Outlast The Storm

By Jim Savage, CFA

The only thing we know about the future is that it will be different.

– Peter Drucker

We are experiencing an unprecedented reality as a result of COVID-19. Thousands have died. Social distancing, sheltering in place and a host of other measures to curtail the spread of the virus have radically transformed workplaces and homes across the globe. The changes are occurring at a dizzying pace, with little time for anyone to adjust to the harsh new reality.

The reaction in the financial markets has been equally abrupt and painful. The longest bull market in history—lasting just over 11 years—unceremoniously collapsed on March 12, when the S&P 500 closed down 27% below its February peak. Thus, the longest expansion ended with the fastest decline, taking a mere 16 trading days to decline 20% or more, which is the traditional definition of a bear market.

At historic moments like this, the future looks uncertain at best, and dire at worst. No one can foretell precisely how or when the current crisis will be over.

But here is a bold prediction: it will eventually be resolved. Rather than focusing on the uncertainty of when the storm will be over, the best response as an investor is to control your own behavior until it does.

Many investors, our firm included, had long expected a pullback. Admittedly, this forecast required little imagination: bear markets historically occurred every six years, yet the market had been grinding higher for over a decade. Furthermore, the stellar 31% returns of 2019 came almost entirely from expansion of the market’s price-to-earnings ratio rather than earnings growth, also suggesting that stocks were primed for a correction. But, as is the case for every bear market, no one could have accurately predicted the catalyst for the sell-off.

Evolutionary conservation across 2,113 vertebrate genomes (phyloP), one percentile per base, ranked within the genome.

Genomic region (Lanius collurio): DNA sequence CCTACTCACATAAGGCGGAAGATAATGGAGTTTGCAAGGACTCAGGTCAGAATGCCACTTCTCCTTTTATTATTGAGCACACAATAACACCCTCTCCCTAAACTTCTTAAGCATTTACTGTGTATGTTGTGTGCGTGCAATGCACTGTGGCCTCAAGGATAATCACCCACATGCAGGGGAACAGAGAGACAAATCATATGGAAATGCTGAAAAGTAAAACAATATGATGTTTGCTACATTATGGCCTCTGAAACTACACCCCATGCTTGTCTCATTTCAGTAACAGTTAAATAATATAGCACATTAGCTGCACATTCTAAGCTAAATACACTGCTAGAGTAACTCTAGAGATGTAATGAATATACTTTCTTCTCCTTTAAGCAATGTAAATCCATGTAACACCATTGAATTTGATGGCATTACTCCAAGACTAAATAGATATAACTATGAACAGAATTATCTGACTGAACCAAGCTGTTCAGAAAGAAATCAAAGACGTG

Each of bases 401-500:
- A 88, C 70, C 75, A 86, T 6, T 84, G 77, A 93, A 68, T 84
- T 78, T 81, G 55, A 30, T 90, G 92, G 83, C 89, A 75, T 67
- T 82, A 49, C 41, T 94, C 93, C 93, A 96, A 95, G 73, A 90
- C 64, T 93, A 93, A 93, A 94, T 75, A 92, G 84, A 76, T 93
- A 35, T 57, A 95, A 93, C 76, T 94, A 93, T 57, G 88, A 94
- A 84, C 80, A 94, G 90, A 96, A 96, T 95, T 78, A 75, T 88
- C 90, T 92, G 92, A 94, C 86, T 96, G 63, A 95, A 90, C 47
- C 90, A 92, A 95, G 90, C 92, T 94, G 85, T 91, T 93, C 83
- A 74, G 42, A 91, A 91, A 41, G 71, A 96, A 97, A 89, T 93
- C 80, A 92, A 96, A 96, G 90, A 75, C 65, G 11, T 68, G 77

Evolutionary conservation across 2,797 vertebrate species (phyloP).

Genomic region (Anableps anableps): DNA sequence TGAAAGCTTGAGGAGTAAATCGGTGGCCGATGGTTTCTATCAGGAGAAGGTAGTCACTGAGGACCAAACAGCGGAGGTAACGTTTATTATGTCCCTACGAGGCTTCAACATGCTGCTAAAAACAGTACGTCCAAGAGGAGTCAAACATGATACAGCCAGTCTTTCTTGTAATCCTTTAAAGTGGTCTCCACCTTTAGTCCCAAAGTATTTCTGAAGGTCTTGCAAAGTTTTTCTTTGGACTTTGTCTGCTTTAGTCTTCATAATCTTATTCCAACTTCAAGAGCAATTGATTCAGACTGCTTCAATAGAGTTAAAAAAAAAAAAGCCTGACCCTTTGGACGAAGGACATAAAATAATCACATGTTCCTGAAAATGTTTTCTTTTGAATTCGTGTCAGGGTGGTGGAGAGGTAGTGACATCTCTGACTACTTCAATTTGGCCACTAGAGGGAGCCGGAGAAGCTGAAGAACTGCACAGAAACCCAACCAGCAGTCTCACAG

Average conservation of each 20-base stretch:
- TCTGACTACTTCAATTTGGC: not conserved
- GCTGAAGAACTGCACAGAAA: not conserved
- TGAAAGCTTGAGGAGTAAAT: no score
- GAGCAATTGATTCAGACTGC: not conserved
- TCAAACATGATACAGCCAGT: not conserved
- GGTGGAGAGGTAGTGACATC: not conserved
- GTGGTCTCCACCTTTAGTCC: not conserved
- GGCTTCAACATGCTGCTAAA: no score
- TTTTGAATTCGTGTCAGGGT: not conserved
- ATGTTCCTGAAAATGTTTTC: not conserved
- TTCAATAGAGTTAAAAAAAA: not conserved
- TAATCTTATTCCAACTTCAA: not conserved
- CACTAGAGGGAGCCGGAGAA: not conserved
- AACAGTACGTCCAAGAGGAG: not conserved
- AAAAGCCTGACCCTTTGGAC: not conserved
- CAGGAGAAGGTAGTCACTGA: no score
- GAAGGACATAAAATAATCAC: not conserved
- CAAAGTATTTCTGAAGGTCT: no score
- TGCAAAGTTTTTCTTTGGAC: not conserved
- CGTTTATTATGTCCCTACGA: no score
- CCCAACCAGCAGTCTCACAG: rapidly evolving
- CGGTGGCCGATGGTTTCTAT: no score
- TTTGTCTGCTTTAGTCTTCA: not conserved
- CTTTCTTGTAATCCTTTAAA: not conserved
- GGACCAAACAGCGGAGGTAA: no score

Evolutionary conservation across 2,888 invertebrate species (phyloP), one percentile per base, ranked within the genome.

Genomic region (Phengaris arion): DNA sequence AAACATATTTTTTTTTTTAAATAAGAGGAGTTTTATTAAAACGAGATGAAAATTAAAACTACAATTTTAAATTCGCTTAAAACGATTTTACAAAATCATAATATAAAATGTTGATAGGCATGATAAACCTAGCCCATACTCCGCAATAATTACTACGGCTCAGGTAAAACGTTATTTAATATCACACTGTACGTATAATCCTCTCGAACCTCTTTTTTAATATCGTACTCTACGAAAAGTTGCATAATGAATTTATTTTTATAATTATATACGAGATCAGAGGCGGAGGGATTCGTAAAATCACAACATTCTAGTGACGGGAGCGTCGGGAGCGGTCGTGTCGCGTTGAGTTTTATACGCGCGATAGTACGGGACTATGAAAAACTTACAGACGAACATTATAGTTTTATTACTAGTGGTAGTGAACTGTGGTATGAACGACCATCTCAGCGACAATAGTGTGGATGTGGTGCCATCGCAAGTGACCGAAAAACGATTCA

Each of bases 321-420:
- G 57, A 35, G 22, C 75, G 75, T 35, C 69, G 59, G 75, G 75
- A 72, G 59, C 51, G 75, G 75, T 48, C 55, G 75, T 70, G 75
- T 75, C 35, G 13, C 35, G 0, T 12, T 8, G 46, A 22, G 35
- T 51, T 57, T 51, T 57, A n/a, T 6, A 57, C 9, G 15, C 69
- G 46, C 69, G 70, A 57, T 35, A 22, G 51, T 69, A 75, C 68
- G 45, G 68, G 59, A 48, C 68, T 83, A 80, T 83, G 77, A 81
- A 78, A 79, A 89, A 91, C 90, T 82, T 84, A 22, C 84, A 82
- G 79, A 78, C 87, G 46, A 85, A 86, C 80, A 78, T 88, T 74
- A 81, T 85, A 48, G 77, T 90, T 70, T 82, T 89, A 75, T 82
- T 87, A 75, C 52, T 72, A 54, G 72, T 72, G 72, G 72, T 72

Two major factors combined to drive stocks down.

The first, and most obvious, has been the worldwide spread of the novel coronavirus. At this point, a virus-induced recession seems all but certain, with many early economic indicators reflecting this possibility. An important indicator is unemployment claims, which skyrocketed in late March, signaling extremely high unemployment is already affecting the economy. In addition, retail and food service sales were negative in February, and that was at a time before most people had even heard of the term “social distancing.”

Secondly, after Saudi Arabia could not reach an agreement with Russia and other OPEC countries, it announced the Saudi Kingdom would lower the price it charges for oil in key markets by 20% or more. In order to support this action, it would increase production — at a time when global demand continued to plummet. On the day of Saudi Arabia’s announcement, oil prices declined roughly 25% and, in turn, U.S. equities continued their decline.


As of this writing, COVID-19 continues to spread all over the world. Forced business closures and self-quarantine measures have likely tipped the U.S. into a recession, but the depth and breadth of the slowdown are still unclear.

Oil prices will probably remain low for the foreseeable future, as the Saudis appear committed to their new strategy as a means to drive marginal U.S. producers to shut down their wells. These two factors will likely lead to continued volatility in the equity markets for a while longer.


In response to the stock market decline and the significant slowdown in consumer spending, the Federal Reserve (the Fed) has cut the target for Fed Funds to a range of 0.0% to 0.25%. These monetary actions should certainly help stimulate the economy, but they left the Fed with few levers to pull going forward.

Using one of those remaining levers, the Fed has committed to massive—and unlimited—purchases of bonds to provide liquidity to the credit markets. Fed Chair Jerome Powell said in late March, “we will not run out of ammunition,” implying even more bond purchases are likely.